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THE WIDOW LEROUGE by Emile Gaboriau

Part 7 out of 8

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illustrious name, an immense fortune. No! You tell me that this
sacrifice will be for his good. No! My child is mine; I will keep him.
The world has no honours, no riches, which can replace a mother's
love. You wish to give me in exchange, that other woman's child.
Never! What! you would have that woman embrace my boy! It is
impossible. Take away this strange child from me; he fills me with
horror; I want my own! Ah, do not insist, do not threaten me with
anger, do not leave me. I should give in, and then, I should die. Guy,
forget this fatal project, the thought of it alone is a crime. Cannot
my prayers, my tears, can nothing move you? Ah, well, God will punish
us. All will be discovered. The day will come when these children will
demand a fearful reckoning. Guy, I foresee the future; I see my son
coming towards me, justly angered. What does he say, great heaven! Oh,
those letters, those letters, sweet memories of our love! My son, he
threatens me! He strikes me! Ah, help! A son strike his mother. Tell
no one of it, though. O my God, what torture! Yet he knows well that I
am his mother. He pretends not to believe me. Lord, this is too much!
Guy! pardon! oh, my only friend! I have neither the power to resist,
nor the courage to obey you."

At this moment the door opening on to the landing opened, and Noel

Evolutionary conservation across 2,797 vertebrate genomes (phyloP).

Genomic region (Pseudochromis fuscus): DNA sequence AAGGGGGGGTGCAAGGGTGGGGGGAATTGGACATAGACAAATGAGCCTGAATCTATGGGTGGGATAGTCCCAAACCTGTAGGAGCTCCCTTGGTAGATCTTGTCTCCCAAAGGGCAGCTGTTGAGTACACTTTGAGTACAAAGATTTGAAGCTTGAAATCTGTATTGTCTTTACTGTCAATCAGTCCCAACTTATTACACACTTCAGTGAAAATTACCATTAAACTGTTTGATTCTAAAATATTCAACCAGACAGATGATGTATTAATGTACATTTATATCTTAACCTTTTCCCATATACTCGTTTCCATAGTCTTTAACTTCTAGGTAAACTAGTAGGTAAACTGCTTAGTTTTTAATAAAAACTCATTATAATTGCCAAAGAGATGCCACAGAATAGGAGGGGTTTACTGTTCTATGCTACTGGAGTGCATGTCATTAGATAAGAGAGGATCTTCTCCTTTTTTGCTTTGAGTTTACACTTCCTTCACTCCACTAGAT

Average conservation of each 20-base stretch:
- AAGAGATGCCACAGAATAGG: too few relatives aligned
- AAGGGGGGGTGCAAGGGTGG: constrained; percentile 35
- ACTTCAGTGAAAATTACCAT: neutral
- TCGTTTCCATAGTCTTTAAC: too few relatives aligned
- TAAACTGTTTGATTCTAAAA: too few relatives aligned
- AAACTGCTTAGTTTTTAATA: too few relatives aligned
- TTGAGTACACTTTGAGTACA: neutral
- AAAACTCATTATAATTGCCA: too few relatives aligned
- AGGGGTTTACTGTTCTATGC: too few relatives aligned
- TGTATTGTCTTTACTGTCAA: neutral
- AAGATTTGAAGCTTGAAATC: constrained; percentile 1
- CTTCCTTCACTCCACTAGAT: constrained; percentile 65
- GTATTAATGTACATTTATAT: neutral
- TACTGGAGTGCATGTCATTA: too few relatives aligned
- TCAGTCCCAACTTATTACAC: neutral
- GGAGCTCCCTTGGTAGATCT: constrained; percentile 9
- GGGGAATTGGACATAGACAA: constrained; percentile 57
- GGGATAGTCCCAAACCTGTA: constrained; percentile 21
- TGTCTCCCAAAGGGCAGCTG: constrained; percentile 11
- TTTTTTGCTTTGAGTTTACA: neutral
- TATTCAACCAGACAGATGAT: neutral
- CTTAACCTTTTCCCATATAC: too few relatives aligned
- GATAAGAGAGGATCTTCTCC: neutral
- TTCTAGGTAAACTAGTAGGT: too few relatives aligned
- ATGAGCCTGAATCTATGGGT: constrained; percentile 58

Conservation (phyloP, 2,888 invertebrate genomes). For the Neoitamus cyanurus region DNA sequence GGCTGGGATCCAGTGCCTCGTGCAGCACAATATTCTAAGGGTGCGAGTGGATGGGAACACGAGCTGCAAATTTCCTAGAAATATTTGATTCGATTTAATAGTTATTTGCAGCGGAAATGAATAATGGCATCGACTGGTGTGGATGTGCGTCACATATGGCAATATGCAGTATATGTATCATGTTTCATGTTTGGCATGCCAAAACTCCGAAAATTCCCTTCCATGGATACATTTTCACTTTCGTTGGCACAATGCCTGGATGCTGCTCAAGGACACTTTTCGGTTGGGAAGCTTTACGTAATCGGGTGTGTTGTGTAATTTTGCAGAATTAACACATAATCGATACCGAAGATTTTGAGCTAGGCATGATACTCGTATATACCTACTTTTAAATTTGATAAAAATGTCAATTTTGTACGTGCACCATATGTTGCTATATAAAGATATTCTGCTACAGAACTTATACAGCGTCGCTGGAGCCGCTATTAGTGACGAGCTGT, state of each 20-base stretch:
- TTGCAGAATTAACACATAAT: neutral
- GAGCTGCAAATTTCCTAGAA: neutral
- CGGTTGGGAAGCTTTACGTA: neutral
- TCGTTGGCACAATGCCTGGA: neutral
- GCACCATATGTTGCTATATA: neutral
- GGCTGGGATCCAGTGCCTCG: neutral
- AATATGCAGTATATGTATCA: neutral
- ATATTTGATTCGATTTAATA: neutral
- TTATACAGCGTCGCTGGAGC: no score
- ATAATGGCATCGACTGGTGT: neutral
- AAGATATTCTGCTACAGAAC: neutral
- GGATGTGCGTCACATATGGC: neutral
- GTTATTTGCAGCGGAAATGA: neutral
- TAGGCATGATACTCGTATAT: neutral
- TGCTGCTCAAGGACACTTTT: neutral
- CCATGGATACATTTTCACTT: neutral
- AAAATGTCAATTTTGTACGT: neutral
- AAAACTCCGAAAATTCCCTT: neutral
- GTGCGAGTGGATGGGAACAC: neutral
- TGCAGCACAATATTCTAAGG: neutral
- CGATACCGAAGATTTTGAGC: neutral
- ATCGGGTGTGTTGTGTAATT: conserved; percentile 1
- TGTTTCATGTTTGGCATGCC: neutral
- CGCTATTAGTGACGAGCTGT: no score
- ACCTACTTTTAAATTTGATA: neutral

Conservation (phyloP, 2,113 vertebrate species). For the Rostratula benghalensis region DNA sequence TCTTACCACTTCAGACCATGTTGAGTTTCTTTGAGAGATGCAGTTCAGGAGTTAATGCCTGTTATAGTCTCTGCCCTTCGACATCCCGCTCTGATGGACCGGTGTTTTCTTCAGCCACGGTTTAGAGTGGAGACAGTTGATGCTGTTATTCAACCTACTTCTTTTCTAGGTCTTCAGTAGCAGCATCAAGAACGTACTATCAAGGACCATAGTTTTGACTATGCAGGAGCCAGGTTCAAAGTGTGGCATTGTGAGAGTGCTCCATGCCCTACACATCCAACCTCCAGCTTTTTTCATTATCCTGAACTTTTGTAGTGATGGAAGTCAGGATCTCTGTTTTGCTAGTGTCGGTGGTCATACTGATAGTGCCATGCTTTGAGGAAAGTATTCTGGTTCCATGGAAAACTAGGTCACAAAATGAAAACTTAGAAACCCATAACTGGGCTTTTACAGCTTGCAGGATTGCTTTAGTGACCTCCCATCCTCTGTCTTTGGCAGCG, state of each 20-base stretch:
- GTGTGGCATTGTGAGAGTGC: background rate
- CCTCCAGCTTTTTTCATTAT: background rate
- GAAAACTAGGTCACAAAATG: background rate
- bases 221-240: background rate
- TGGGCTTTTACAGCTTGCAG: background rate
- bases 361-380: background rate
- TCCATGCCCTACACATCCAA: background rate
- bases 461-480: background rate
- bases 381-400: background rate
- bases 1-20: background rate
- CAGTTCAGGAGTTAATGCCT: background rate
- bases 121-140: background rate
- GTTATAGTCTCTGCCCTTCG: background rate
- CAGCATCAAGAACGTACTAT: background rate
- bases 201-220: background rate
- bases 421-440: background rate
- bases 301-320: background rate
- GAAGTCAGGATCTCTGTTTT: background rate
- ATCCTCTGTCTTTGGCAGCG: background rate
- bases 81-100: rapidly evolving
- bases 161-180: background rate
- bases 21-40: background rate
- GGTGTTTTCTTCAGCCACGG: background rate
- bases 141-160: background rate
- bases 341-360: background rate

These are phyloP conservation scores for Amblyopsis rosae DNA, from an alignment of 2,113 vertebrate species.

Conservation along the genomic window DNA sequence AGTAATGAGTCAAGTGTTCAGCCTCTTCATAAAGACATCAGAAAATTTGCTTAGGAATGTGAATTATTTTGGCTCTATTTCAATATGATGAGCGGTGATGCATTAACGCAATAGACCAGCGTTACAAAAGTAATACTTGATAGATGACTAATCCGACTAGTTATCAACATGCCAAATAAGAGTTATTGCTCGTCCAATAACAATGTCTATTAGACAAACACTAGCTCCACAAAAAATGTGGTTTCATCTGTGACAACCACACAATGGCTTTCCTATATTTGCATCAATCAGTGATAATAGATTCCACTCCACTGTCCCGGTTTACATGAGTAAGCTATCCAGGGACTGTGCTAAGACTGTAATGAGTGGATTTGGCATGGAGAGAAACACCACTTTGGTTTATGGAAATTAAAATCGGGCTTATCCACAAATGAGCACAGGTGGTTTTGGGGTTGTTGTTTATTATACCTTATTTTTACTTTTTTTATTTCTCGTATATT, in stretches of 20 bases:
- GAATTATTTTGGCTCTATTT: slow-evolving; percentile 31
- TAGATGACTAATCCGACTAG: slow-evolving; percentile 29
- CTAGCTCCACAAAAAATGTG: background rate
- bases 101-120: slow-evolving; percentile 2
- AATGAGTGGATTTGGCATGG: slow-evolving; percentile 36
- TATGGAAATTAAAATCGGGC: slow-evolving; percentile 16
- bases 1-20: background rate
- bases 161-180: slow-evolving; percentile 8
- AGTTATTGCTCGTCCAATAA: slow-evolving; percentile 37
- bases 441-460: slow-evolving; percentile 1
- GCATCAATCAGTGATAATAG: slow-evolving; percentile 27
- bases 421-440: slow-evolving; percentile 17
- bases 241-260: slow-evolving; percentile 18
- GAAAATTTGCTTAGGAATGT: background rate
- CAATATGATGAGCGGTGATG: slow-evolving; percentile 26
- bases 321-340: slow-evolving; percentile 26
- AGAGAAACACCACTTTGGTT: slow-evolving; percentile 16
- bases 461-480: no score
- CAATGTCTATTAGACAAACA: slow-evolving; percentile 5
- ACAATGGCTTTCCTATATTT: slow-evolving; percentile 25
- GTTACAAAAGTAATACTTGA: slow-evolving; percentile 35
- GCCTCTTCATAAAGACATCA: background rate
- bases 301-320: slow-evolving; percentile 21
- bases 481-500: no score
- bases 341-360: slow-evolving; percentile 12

appeared, pale as usual, but calm and composed. The dying woman saw
him, and the sight affected her like an electric shock. A terrible
shudder shook her frame; her eyes grew inordinately large, her hair
seemed to stand on end. She raised herself on her pillows, stretched
out her arm in the direction where Noel stood, and in a loud voice
exclaimed, "Assassin!"

She fell back convulsively on the bed. Some one hastened forward: she
was dead.

A deep silence prevailed.

Such is the majesty of death, and the terror which accompanies it,
that, in its presence, even the strongest and most sceptical bow their

For a time, passions and interests are forgotten. Involuntarily we are
drawn together, when some mutual friend breathes his last in our

All the bystanders were deeply moved by this painful scene, this last
confession, wrested so to say from the delirium.

And the last word uttered by Madame Gerdy, "assassin," surprised no

All, excepting the nun, knew of the awful accusation which had been
made against Albert.

To him they applied the unfortunate mother's malediction.

Noel seemed quite broken hearted. Kneeling by the bedside of her who
had been as a mother to him, he took one of her hands, and pressed it
close to his lips.

"Dead!" he groaned, "she is dead!"

The nun and the priest knelt beside him, and repeated in a low voice
the prayers for the dead.